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Deroy Murdock

“Howie Rich from New York City” has become the Left’s latest whipping boy. The wealthy Gotham real-estate investor and long-time free-market activist has generated liberal ire through his personal donations and support of Americans for Limited Government, U.S. Term Limits, and other groups that sponsor state ballot measures to curb eminent-domain abuse, cap state spending, and curtail careerism among elected officials.

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“Who is Howie Rich from New York City?” asked the online newsletter of SEIU Local 503, a Salem, Oregon-based union. “And why is he spending millions to push dangerous policy gimmicks in numerous states thousands of miles from his front door?”

“Please join the Ballot Initiative Strategy Center in digging through the evidence of Howie Rich from New York Citys’ [sic] dirty tactics, hidden money streams, and shadowy operatives.”

“As governor,” Oregon Democrat Ted Kulongoski wrote Rich, challenging him to a debate, “I feel it is my obligation to stand up to the special interest groups you fund and protect the most vulnerable in our population — kids and seniors — who depend on services you are proposing to cut.”

AFL-CIO News called Rich’s pro-market, small-government groups a “tangled extremist web.”

HowieRichExposed.com dubbed him “the financial muscle behind the drive to mislead voters in many states into degrading state government services.”

All this makes Howie howl.

“I don’t think anybody has anything to fear from my involvement in the initiative process or anything else,” he laughs. “I have been fortunate enough to have been successful in business, and I want to do something in this life to advance liberty.”

He also points out that his Big Labor critics use compulsory union dues to thwart his efforts. “Every nickel that I either donate or raise is voluntary,” Rich tells me. “Nobody was coerced into giving.”

Rich nibbles on a piece of raw yellow tail at Sushi Yasuda, a restaurant near the United Nations. The Parliament of Man’s monolithic tower looms at the end of Manhattan’s East 43rd Street, just steps away. Rich rarely grants interviews, preferring instead to campaign quietly.

“It’s very difficult in many of these states, and very expensive, to get these measures on the ballot,” he says. “All I have done here, for the most part, is provide seed money. All of these initiatives are left up to the voters. That’s what these people, who consider money evil, are not willing to address. It’s the voters in these states who ultimately make the decisions.”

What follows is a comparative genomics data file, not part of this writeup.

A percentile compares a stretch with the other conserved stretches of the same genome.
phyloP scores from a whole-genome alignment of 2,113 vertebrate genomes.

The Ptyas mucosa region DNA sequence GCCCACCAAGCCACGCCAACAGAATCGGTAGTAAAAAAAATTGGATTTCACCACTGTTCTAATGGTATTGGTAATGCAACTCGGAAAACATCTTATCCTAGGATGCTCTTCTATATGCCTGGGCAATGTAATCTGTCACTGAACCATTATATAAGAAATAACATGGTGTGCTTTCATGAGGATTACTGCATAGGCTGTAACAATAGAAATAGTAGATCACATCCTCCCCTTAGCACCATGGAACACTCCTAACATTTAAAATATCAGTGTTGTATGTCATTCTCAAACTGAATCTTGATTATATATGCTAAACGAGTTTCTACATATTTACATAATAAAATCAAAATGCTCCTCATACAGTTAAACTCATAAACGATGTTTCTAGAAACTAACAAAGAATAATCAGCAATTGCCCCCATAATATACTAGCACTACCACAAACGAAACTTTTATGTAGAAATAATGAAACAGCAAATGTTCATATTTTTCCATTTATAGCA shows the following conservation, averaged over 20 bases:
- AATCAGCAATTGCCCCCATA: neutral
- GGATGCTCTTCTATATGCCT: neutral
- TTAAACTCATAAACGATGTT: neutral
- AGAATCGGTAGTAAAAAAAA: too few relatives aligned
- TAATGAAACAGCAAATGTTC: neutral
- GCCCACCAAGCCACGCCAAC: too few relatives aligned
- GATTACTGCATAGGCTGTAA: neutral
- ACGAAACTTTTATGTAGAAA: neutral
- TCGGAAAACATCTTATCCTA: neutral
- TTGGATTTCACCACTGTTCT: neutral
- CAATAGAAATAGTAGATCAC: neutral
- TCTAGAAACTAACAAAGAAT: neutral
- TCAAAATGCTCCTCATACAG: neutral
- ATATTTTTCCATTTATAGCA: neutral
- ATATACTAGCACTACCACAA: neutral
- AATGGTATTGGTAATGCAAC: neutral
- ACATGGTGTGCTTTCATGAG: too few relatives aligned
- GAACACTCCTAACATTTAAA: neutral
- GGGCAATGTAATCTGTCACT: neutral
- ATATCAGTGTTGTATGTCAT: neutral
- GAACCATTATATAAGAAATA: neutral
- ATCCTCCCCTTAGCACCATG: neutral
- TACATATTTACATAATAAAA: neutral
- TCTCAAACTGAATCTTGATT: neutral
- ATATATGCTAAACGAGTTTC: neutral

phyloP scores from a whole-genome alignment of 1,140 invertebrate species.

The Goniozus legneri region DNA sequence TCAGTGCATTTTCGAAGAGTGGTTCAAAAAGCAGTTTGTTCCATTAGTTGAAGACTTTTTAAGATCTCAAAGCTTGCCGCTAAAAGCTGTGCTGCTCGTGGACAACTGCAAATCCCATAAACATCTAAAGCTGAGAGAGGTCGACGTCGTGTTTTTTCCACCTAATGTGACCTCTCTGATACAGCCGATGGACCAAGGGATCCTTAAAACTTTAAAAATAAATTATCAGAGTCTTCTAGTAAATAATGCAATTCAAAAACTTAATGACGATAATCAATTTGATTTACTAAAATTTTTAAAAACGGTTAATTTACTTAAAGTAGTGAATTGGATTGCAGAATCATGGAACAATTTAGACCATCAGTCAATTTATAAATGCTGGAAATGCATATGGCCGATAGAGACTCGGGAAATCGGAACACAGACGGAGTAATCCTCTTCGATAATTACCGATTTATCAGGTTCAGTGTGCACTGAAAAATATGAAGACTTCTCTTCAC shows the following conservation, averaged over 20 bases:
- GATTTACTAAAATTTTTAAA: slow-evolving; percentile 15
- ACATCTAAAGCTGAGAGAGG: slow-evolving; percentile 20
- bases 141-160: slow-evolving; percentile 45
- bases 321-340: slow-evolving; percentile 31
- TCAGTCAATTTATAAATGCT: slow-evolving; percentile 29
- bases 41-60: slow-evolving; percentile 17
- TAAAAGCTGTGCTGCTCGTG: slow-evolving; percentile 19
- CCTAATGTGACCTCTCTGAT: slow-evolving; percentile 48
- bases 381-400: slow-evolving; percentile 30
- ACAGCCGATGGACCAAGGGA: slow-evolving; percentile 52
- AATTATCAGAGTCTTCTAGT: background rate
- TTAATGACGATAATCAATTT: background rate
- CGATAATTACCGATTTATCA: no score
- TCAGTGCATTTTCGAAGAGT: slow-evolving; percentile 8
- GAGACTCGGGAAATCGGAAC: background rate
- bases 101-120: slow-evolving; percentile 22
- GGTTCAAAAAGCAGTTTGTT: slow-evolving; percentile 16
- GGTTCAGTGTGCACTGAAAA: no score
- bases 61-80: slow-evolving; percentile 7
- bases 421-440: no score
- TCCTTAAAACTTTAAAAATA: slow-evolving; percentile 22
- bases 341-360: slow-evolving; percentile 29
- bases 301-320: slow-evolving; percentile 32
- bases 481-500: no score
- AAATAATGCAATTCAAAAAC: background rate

Rich, whose surname mirrors his bank account, is worth unspecified millions. He poured his initial plumbing-contracting revenues into real-estate ventures that have grown handsomely. For November’s election, Rich and groups he runs or advises reportedly spent $15 million promoting state initiatives. Although all three of Rich’s budget-trimming Taxpayer Bill of Rights (TABOR) proposals failed, nine of his twelve eminent-domain-relief referenda passed overwhelmingly.

In Louisiana, for instance, 55 percent of voters approved a measure that prohibits cities from condemning private property to create jobs or boost tax revenues. In Florida, 69 percent of voters adopted property protections, as did 80 percent of Michigan voters. In South Carolina, 86 percent of voters banned condemnations for “the purpose or benefit of economic development, unless the condemnation is for public use.”

Like the numerous property-tax cuts that voters endorsed after Californians enacted Proposition 13 in 1978, these eminent-domain initiatives quietly swept the nation, even as Republicans had a rotten night. Americans recoiled against the U.S. Supreme Court’s Kelo v. New London decision, which freed cities to use eminent domain to snatch private property to serve private interests.

In fact, in U.S. Term Limits v. Thornton and in Kelo, Rich found himself on the losing side of two, 5-4 Supreme Court decisions.

“The same Gang of Five who overrode millions of votes in favor of term limits in 23 states,” Rich says, “ten years later sanctioned handing over private property to private developers to build condos.”

Some of Rich’s foes claim he is shielding his portfolio from sticky-fingered local bureaucrats.

“It’s a crock,” he replies. “I own no real estate in any of the 12 states where we had property-rights initiatives on the ballot. That answers that question.”

He plans to keep underwriting ballot measures, rather than lobbying in state capitols.

“Working with the state legislators is a fool’s errand,” he says. “Most of them are RINOs [Republicans in Name Only] who water things down to nothing.” He adds: “The initiative process in 23 states was designed during the Progressive Era to bypass legislatures because, as we know, they played political games, and it is very, very difficult to get any meaningful legislation that advances liberty out of most state legislatures. It’s a matter of compromise, compromise, and compromise.”

Atop these political activities, which he plans to conduct in more states in 2008, Rich remains a trustee of the libertarian Cato Institute and the Club for Growth. His wife, Andrea, former owner of Laissez-Faire Books, is a trustee of the free-market Atlas Economic Research Foundation (with which I am a senior fellow).

“What we do is designed to advance individual freedom and create an atmosphere where we restore the Founders’ concepts of property rights and free markets,” says Rich, a not-so-tall bald man who is fond of patterned sport jackets. He taunts his critics.

“People think you can come in, win a few, and go away,” Howie Rich smiles. “You’re in the ring. You’ve got to keep punching.”

– Deroy Murdock is a New York-based columnist with the Scripps Howard News Service and a media fellow with the Hoover Institution.



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